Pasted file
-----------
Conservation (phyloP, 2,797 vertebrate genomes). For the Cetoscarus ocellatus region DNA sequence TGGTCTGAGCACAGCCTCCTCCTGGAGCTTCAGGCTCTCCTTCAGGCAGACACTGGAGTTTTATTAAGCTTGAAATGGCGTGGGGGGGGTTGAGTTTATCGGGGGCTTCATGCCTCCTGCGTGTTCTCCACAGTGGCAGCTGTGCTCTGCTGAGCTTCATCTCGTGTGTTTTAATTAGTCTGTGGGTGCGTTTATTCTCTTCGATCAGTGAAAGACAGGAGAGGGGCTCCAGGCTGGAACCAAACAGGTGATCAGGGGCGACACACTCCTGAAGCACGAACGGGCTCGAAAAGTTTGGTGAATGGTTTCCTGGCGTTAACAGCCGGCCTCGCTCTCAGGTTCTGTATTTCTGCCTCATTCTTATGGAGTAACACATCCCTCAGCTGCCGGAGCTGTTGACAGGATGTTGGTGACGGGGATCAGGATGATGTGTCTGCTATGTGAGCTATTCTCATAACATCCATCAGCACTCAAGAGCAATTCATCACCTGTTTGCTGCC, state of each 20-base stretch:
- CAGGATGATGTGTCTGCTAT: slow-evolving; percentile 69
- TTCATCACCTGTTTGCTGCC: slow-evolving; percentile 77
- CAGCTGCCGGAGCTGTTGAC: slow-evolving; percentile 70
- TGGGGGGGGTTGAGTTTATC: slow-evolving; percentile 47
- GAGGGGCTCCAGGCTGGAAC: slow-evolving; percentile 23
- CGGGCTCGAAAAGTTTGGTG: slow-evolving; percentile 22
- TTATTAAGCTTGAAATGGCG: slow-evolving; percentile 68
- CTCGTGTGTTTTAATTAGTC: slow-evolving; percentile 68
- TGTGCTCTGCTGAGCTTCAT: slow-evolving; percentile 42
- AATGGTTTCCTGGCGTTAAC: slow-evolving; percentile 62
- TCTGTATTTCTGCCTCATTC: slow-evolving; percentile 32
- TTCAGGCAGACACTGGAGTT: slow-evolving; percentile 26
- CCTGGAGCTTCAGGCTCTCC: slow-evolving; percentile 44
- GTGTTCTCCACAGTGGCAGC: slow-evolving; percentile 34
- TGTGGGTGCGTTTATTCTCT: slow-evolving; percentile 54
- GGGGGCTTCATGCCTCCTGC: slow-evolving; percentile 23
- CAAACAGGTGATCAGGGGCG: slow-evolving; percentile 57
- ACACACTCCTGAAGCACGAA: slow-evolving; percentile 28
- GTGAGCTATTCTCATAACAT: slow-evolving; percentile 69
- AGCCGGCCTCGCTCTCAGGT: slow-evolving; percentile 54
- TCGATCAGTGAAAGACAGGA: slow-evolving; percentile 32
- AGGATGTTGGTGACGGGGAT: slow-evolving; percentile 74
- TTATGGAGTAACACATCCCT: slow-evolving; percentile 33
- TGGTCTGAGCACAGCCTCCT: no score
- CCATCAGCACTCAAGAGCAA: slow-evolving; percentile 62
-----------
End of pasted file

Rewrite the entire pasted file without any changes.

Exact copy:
Conservation (phyloP, 2,797 vertebrate genomes). For the Cetoscarus ocellatus region DNA sequence TGGTCTGAGCACAGCCTCCTCCTGGAGCTTCAGGCTCTCCTTCAGGCAGACACTGGAGTTTTATTAAGCTTGAAATGGCGTGGGGGGGGTTGAGTTTATCGGGGGCTTCATGCCTCCTGCGTGTTCTCCACAGTGGCAGCTGTGCTCTGCTGAGCTTCATCTCGTGTGTTTTAATTAGTCTGTGGGTGCGTTTATTCTCTTCGATCAGTGAAAGACAGGAGAGGGGCTCCAGGCTGGAACCAAACAGGTGATCAGGGGCGACACACTCCTGAAGCACGAACGGGCTCGAAAAGTTTGGTGAATGGTTTCCTGGCGTTAACAGCCGGCCTCGCTCTCAGGTTCTGTATTTCTGCCTCATTCTTATGGAGTAACACATCCCTCAGCTGCCGGAGCTGTTGACAGGATGTTGGTGACGGGGATCAGGATGATGTGTCTGCTATGTGAGCTATTCTCATAACATCCATCAGCACTCAAGAGCAATTCATCACCTGTTTGCTGCC, state of each 20-base stretch:
- CAGGATGATGTGTCTGCTAT: slow-evolving; percentile 69
- TTCATCACCTGTTTGCTGCC: slow-evolving; percentile 77
- CAGCTGCCGGAGCTGTTGAC: slow-evolving; percentile 70
- TGGGGGGGGTTGAGTTTATC: slow-evolving; percentile 47
- GAGGGGCTCCAGGCTGGAAC: slow-evolving; percentile 23
- CGGGCTCGAAAAGTTTGGTG: slow-evolving; percentile 22
- TTATTAAGCTTGAAATGGCG: slow-evolving; percentile 68
- CTCGTGTGTTTTAATTAGTC: slow-evolving; percentile 68
- TGTGCTCTGCTGAGCTTCAT: slow-evolving; percentile 42
- AATGGTTTCCTGGCGTTAAC: slow-evolving; percentile 62
- TCTGTATTTCTGCCTCATTC: slow-evolving; percentile 32
- TTCAGGCAGACACTGGAGTT: slow-evolving; percentile 26
- CCTGGAGCTTCAGGCTCTCC: slow-evolving; percentile 44
- GTGTTCTCCACAGTGGCAGC: slow-evolving; percentile 34
- TGTGGGTGCGTTTATTCTCT: slow-evolving; percentile 54
- GGGGGCTTCATGCCTCCTGC: slow-evolving; percentile 23
- CAAACAGGTGATCAGGGGCG: slow-evolving; percentile 57
- ACACACTCCTGAAGCACGAA: slow-evolving; percentile 28
- GTGAGCTATTCTCATAACAT: slow-evolving; percentile 69
- AGCCGGCCTCGCTCTCAGGT: slow-evolving; percentile 54
- TCGATCAGTGAAAGACAGGA: slow-evolving; percentile 32
- AGGATGTTGGTGACGGGGAT: slow-evolving; percentile 74
- TTATGGAGTAACACATCCCT: slow-evolving; percentile 33
- TGGTCTGAGCACAGCCTCCT: no score
- CCATCAGCACTCAAGAGCAA: slow-evolving; percentile 62